A deer hunter never expects to see giant warts or tumor-like growths on a white-tailed deer, but they do occur. Over the years I’ve seen many of photos of both live and harvested deer with “tumors,” although I’ve never seen one while in the field. The technical term for these growths is cutaneous fibroma and it’s caused by a virus. From a deer management perspective, there is not much you can do to keep wild deer from getting fibroma.
What are External Deer Tumors?
First, they are not tumors at all — they’re warts. Cutaneous fibromas are caused by a naturally occurring virus of the deer’s skin. The virus that causes these unsightly warts in deer is believed to be transmitted through biting insects and/or direct contact with damaged skin. Once the virus enters the skin, warts begin to form.
As the warts increase in size, the skin surrounding them is typically hairless and grayish in color. The number of warts on an infected animal can vary from one to several hundred, they can sometimes clump, and can in some cases end up covering much of the deer’s body.
Do Warts Bother Deer?
For the most part, these warts will not cause a white-tailed deer any major problems. However, sometimes the growth of the wart can indirectly cause problems by restricting the consumption of food or the deer’s breathing depending on where the growths are located.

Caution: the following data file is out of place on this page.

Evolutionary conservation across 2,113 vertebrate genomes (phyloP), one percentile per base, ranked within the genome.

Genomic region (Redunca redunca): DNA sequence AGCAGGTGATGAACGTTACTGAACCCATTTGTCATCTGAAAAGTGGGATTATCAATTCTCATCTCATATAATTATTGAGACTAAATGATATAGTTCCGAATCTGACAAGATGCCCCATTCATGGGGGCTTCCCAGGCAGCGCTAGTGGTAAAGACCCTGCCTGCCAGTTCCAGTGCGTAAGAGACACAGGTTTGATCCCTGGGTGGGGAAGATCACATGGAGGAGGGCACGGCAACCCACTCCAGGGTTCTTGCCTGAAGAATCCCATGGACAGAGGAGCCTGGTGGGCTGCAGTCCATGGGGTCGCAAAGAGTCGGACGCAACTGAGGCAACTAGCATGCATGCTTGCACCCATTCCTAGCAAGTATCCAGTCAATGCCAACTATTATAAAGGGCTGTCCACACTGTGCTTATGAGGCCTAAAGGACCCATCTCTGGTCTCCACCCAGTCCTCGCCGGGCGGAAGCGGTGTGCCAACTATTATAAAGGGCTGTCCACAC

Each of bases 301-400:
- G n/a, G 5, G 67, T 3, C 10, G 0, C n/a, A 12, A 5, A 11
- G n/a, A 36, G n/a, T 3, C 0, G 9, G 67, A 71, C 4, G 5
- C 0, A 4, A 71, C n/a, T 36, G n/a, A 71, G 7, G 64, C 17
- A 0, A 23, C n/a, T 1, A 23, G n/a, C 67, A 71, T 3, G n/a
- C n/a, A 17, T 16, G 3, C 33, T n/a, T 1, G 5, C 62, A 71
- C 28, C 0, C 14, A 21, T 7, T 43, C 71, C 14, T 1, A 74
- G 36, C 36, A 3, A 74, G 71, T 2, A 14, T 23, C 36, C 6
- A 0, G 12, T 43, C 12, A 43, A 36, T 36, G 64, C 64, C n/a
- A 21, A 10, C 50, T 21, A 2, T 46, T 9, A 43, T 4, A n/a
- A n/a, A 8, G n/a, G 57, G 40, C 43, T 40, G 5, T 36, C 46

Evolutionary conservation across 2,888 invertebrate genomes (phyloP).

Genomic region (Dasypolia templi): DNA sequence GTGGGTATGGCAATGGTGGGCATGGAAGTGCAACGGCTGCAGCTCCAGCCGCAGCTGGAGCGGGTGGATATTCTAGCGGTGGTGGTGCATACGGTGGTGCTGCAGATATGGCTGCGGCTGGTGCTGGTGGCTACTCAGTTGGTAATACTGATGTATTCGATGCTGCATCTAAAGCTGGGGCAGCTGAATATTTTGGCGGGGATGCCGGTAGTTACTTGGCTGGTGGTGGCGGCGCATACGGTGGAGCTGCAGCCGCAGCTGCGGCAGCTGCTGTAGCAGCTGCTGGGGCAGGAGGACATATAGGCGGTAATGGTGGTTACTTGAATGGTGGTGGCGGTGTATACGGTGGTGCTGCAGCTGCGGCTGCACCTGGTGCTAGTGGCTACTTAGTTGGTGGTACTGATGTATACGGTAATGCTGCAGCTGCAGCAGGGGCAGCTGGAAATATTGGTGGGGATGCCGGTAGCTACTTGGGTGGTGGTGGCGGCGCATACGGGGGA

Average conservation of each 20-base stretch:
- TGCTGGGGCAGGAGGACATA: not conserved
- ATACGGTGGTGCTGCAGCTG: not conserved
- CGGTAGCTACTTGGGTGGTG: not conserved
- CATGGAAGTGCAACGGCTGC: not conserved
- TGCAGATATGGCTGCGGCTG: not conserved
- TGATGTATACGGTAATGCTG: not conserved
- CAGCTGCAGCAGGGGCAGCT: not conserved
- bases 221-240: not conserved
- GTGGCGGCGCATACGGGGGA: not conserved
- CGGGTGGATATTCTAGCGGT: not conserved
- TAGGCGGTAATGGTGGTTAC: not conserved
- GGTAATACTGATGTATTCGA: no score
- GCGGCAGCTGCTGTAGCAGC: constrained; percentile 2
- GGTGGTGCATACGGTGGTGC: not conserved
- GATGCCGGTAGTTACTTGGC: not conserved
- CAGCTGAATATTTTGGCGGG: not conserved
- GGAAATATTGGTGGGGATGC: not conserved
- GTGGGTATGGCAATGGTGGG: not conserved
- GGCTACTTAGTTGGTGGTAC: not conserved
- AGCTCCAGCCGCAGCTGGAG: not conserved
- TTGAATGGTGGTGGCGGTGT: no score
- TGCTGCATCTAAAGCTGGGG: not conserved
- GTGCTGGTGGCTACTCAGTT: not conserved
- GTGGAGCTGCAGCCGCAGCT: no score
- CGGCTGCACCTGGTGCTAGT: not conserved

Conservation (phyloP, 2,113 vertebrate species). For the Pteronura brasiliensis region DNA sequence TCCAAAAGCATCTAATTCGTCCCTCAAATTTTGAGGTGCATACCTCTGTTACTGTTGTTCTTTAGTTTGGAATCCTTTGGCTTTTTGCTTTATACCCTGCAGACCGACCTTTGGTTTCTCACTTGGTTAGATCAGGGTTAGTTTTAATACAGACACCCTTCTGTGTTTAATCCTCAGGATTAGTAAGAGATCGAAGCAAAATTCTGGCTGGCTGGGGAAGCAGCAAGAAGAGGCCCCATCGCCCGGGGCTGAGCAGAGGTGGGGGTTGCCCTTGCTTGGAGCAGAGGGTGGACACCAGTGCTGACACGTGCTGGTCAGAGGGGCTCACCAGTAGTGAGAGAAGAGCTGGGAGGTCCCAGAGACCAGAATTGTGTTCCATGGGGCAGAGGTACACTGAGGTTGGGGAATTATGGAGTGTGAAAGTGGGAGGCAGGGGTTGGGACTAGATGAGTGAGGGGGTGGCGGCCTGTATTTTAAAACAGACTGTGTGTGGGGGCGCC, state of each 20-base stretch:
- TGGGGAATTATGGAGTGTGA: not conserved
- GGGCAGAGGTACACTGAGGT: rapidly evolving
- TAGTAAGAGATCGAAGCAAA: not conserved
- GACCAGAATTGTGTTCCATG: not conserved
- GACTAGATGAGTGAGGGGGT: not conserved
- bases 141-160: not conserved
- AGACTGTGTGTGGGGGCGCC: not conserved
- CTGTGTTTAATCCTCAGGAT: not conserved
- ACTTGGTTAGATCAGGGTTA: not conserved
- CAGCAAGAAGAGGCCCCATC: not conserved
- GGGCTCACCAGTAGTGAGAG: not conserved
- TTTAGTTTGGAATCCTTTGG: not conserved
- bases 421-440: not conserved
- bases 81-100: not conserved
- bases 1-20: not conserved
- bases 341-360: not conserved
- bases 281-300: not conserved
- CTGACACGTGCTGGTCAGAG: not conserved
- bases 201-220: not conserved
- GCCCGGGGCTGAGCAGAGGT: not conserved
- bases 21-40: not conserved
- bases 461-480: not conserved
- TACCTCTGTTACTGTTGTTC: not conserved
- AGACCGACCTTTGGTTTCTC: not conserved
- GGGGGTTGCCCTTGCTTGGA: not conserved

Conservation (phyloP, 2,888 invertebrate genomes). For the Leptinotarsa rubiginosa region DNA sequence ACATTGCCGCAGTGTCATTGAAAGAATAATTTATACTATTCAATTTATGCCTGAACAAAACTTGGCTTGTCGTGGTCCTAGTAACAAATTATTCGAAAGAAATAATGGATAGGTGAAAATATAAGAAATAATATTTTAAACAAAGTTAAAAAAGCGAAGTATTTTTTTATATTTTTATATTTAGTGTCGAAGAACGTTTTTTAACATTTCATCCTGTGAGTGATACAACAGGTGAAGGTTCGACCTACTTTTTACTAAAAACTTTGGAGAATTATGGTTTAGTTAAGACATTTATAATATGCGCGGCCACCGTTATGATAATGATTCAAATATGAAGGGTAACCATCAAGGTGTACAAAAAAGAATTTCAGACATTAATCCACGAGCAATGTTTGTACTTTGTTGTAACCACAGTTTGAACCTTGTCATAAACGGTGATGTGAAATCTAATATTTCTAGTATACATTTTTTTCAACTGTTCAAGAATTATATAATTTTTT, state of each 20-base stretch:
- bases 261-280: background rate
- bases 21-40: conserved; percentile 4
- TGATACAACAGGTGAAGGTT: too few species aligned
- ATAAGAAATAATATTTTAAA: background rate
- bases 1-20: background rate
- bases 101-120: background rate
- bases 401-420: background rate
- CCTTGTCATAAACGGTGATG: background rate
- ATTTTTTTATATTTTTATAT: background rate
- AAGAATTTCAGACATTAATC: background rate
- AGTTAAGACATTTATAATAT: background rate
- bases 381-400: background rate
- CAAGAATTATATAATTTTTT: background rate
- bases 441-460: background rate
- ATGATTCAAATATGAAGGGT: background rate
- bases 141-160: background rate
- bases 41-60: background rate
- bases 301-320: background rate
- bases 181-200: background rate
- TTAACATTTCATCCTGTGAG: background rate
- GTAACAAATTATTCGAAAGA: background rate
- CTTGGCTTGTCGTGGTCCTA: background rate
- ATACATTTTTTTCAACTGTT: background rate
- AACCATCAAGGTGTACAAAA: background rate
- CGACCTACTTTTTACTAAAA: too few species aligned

Although death from fibromas in deer can occur, death from warts is not always imminent it seems. There have been many hunter testimonials of white-tailed deer with warts “shaking them off,” so to speak. In those cases, where they really the same deer? I can’t say for sure. I could see a situation where a deer with an isolated wart could recover, so to speak.
Deer Warts, Deer Hunting
From a deer hunter’s perspective warts are quite unsightly. Since fibromasts are a virus of the skin, they will be removed if the deer is skinned. Notice I said IF the deer is skinned. Although the meat of a deer is typically not affected, most hunters that harvest a deer with a large number of warts are hesitant to put the meat in the freezer.
This is understandable and probably the safest thing to do. Some research reported that a buck with external warts also had internal and cancerous fibromasts. Again, if an animal does not appear healthy then use your own, conservative discretion.
The take home message on warts is that they do occur naturally in white-tailed deer across their range. Fibromasts can occur on any deer, healthy or otherwise. With that said, these warts occur rather rarely and there is nothing that can be done from a deer management standpoint to manage against them. Deer are the only host for the virus, so fear not for yourself should you find yourself standing over an infected, wart-covered animal.